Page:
In the latest Economist/YouGov Poll, both Republicans and Democrats see discrimination and anti-Semitism in the United States, but while Republicans strongly support the state of Israel, Democrats do not, and in fact, hold negative views of many of Israel’s actions. 

President Donald Trump has been a strong supporter of Israel and its Prime Minister Benjamin Netanyahu, even describing him at a gathering of Jewish Republicans as “your prime minister.” 

But in 2016, most Jewish voters did not support him. Many more identify as Democrats than Republicans. The partisan views of Israel are different: Democrats (24%) are far less likely than Republicans to say Israel is an ally (59%) of the United States. But among Republicans, religion matters. Republican born-again Christians are even more likely to see Israel as an ally (67%) of the United States.

Most Americans consider Israel an ally of the United States

Born-again Christians make up 45 percent, nearly half, of all Republicans. Less than one in four Democrats describe themselves as born-again, and most of those are African-American or Hispanic. Both born-again and non-born-again Republicans are overwhelmingly white. 

The questions about American Jews and Jews in general show almost no party differences. 

Few Americans in either party think the Holocaust is a myth (7 percent overall tend to agree with this) or that its impact has been exaggerated (9 percent say it has). More (14%) say Jews believe they are better than other people and 18 percent agree that the interests of Jews in the United States are different from the interests of the rest of the population. But there isn’t much of a party difference on those questions. 

But mention Israel and the party differences emerge. Democrats and Republicans overwhelmingly agree that Jews have made a positive contribution to American society, but take very different views when asked whether the state of Israel makes a positive contribution to the global society. The small difference between born-again Republicans and other Republicans on the first question is much larger on the second.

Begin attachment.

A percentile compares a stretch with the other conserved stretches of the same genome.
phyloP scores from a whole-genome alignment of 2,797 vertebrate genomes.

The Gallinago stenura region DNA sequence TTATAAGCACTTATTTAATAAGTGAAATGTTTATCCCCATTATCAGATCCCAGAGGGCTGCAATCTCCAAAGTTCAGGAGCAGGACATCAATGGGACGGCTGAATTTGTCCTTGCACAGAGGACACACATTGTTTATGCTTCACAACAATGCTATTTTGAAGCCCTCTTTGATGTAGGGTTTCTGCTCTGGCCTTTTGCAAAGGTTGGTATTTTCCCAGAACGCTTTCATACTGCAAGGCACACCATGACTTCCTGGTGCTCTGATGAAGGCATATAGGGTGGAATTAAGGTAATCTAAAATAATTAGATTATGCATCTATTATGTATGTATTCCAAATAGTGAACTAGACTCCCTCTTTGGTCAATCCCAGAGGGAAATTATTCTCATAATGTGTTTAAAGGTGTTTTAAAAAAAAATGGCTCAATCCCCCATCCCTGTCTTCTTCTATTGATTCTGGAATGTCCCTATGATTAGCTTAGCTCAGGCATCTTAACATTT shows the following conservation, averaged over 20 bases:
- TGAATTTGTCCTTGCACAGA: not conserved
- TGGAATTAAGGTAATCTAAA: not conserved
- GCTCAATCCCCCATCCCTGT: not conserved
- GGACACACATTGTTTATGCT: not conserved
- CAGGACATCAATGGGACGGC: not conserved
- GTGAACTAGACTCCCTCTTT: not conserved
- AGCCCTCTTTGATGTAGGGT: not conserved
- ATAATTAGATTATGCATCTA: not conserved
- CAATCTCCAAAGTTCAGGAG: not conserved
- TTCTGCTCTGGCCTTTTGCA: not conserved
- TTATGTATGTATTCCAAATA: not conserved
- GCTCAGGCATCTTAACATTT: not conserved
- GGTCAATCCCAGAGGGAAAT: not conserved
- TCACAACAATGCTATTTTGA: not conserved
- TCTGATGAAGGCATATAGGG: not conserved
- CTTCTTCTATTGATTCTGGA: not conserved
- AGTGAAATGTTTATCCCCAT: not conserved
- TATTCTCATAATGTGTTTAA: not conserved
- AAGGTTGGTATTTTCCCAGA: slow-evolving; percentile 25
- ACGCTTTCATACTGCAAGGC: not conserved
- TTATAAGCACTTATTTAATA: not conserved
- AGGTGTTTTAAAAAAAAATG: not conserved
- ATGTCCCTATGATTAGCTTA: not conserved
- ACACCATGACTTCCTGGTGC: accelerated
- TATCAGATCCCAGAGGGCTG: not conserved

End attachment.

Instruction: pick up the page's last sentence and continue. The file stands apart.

Anti-semitism

Another question that shows a very large gap between born-again and non-born-again Christians that identify as Republicans is one that has Biblical roots. When asked whether the state of Israel is the historic homeland of the Jewish people, 62 percent of born-again Christian Republicans strongly agree but just 37 percent of those Republicans who are not born-again Christians do. There is also a party gap: three in four Republicans but just 42 percent of Democrats strongly agree or tend to agree. 

More Americans see religious discrimination against Jews and Muslims than see discrimination against Christians. However, more religious Republicans are more likely to believe there is a great deal or a fair amount of discrimination again Christians than there is against Muslims. 

59 percent overall say there are more hate crimes being committed today than there were 10 years ago. 76 percent of Democrats but only 48 percent of Republicans agree. Majorities in both parties say anti-Semitism is a serious problem in the United States, Democrats say this more than Republicans. 

Race, however, not religion, continues to provide more people with a sense of personal threat. More than a third (38%) of blacks in this poll say they have felt personally threatened in the last three years because of their skin color. A quarter of Hispanics say they have felt threatened because of their ethnicity. 16 percent of born-again Christians say they have felt threatened because of their religion. 

See the full toplines and tables results from this week's Economist/YouGov poll. 

Related: When Trump took office, Republicans’ most important issue was the economy. Now, it’s immigration.

Image: Getty

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